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Top Mexican court backs referendum on prosecuting ex-presidents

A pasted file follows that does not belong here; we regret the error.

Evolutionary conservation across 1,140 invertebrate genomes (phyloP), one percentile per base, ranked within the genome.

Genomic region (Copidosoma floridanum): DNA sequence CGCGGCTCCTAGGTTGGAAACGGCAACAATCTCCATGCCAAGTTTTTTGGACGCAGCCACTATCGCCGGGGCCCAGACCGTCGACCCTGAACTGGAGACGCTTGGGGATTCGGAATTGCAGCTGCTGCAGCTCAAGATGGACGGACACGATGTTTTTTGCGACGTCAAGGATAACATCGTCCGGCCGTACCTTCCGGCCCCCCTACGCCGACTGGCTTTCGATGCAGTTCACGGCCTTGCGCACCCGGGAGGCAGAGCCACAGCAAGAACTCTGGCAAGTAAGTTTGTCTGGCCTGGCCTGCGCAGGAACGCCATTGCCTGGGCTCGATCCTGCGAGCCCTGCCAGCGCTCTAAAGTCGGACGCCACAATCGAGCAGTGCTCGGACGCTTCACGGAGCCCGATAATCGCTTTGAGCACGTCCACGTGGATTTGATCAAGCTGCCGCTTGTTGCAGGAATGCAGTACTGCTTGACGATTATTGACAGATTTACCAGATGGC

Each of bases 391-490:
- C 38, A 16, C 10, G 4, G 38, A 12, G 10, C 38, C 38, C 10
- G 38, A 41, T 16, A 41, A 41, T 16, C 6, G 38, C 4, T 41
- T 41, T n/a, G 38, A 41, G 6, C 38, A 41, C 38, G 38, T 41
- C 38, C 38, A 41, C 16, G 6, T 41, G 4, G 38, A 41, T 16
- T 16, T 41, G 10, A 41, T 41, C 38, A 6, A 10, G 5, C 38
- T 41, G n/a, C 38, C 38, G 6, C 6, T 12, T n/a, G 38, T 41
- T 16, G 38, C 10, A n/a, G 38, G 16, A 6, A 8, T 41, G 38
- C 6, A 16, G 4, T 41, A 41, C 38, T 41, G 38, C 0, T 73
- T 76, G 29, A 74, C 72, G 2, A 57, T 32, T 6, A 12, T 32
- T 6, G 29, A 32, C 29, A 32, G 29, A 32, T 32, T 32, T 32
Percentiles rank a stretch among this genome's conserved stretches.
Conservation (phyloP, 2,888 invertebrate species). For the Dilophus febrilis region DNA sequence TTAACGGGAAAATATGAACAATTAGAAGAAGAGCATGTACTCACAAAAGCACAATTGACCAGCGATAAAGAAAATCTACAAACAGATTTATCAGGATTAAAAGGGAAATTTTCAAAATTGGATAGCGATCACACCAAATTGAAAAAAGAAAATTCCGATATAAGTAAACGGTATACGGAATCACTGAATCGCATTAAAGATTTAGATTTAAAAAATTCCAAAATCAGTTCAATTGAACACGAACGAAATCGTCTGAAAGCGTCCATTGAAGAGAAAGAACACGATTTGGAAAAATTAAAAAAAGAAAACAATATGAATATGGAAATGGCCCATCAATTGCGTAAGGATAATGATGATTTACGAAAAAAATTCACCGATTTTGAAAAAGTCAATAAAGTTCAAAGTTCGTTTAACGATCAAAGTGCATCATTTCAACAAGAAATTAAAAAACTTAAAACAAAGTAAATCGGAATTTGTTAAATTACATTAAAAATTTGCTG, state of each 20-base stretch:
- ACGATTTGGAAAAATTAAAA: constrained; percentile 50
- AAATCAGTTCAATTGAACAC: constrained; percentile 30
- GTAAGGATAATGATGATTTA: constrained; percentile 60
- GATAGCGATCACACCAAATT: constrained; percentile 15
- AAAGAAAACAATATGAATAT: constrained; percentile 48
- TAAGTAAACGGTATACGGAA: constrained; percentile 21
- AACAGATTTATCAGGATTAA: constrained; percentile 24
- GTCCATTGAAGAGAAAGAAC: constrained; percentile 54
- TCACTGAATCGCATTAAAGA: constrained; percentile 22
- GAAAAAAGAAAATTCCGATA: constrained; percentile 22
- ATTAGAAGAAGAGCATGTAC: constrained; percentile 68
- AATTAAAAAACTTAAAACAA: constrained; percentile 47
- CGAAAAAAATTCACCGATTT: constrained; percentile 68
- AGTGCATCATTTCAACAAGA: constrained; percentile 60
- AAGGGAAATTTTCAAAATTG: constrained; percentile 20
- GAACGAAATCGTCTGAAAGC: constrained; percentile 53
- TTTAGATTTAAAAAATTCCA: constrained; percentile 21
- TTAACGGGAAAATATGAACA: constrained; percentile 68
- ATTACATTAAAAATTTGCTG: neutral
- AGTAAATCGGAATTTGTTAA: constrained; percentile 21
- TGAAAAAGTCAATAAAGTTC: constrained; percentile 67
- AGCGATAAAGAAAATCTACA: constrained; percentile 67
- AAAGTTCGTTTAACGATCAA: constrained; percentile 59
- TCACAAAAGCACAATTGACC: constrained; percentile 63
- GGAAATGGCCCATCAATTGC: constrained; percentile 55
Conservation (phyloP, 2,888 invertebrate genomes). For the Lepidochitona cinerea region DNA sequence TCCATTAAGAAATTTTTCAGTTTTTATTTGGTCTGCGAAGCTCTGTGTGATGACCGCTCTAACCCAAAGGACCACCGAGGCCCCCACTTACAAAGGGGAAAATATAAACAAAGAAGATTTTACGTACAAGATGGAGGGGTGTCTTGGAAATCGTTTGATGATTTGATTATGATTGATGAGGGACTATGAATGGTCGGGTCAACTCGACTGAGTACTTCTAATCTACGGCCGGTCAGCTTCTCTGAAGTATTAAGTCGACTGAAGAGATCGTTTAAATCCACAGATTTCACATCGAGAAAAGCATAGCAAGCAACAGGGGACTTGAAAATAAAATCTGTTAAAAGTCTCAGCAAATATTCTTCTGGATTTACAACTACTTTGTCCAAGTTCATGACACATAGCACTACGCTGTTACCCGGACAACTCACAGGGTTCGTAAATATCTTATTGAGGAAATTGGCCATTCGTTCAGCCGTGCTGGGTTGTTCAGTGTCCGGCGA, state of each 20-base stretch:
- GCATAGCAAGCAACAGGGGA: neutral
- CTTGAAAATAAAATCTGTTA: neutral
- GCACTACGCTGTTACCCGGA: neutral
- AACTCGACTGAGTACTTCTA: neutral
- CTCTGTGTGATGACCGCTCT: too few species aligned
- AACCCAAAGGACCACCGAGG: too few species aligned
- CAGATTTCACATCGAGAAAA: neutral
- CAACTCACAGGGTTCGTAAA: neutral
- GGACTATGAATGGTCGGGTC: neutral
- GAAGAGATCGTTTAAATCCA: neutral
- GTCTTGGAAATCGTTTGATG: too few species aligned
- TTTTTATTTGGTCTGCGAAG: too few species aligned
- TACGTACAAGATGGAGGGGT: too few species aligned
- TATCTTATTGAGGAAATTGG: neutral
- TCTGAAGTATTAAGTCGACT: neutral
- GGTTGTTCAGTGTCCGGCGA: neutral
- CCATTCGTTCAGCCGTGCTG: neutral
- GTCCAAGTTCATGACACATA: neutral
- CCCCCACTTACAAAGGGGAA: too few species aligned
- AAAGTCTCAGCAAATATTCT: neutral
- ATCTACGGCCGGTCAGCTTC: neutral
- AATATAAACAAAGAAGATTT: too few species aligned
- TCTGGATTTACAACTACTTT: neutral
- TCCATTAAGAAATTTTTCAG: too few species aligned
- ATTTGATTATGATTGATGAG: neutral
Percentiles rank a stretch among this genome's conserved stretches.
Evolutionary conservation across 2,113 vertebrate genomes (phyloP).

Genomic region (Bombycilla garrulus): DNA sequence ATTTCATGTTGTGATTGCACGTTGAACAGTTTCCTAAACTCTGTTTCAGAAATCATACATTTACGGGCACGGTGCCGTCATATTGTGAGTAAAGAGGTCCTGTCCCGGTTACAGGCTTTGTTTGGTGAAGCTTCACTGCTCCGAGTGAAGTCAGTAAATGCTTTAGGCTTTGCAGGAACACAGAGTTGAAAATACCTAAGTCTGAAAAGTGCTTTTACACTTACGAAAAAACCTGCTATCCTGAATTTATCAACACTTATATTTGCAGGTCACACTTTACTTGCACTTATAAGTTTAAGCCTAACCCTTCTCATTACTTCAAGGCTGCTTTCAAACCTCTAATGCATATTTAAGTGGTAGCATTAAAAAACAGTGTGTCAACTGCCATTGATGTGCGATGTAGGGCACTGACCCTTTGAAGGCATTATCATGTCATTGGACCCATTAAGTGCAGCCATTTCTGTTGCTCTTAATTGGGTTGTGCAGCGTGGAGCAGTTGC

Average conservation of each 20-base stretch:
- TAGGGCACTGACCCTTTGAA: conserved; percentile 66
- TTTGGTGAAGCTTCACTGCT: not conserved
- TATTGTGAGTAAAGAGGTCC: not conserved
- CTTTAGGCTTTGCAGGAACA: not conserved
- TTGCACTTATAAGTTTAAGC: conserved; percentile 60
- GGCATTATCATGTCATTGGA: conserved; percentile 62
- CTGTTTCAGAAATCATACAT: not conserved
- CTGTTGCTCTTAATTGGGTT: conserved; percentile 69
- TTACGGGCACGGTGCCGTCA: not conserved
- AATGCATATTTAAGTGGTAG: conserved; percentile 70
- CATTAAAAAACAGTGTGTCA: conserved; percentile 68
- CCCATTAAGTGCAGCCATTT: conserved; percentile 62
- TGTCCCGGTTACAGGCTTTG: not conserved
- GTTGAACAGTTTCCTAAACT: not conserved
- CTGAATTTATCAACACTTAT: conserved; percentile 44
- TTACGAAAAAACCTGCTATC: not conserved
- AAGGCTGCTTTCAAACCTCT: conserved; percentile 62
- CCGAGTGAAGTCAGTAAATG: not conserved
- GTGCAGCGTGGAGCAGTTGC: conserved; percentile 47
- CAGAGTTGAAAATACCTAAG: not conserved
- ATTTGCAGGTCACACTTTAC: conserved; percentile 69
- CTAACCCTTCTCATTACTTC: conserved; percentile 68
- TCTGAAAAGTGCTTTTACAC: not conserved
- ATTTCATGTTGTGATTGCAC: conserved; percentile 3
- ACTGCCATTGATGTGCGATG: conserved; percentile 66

Mexico's Supreme Court on Thursday endorsed President Andres Manuel Lopez Obrador's push for a referendum on whether to prosecute five of his predecessors over allegations including corruption. Lopez Obrador's proposed "people's consultation" targets Carlos Salinas, Ernesto Zedillo, Vicente Fox, Felipe Calderon and Enrique Pena Nieto, whose terms in power stretched from 1988 to 2018. The left-wing populist, who came to power in 2018 vowing to curb rampant graft, has accused them of presiding over "excessive concentration of wealth, monumental losses to the treasury, privatization of public property and widespread corruption." Under Mexican law, the president has the right to request a referendum, and it is up to the Supreme Court to decide whether it is constitutional. His proposal was approved by six of the court's 11 judges, one of whom tried unsuccessfully to have it declared unconstitutional, saying it risked violating the presumption of innocence. "It is not for us to be a closed door, but rather the bridge that allows citizens to participate in major national decisions," said Supreme Court president Arturo Zaldivar. Lopez Obrador has overseen a series of referendums since taking office on controversial issues including his "Maya Train" railroad project and canceling a partially finished airport for Mexico City. "We must not be afraid of the people, and we must enforce democracy," Lopez Obrador said Thursday ahead of the court's announcement.


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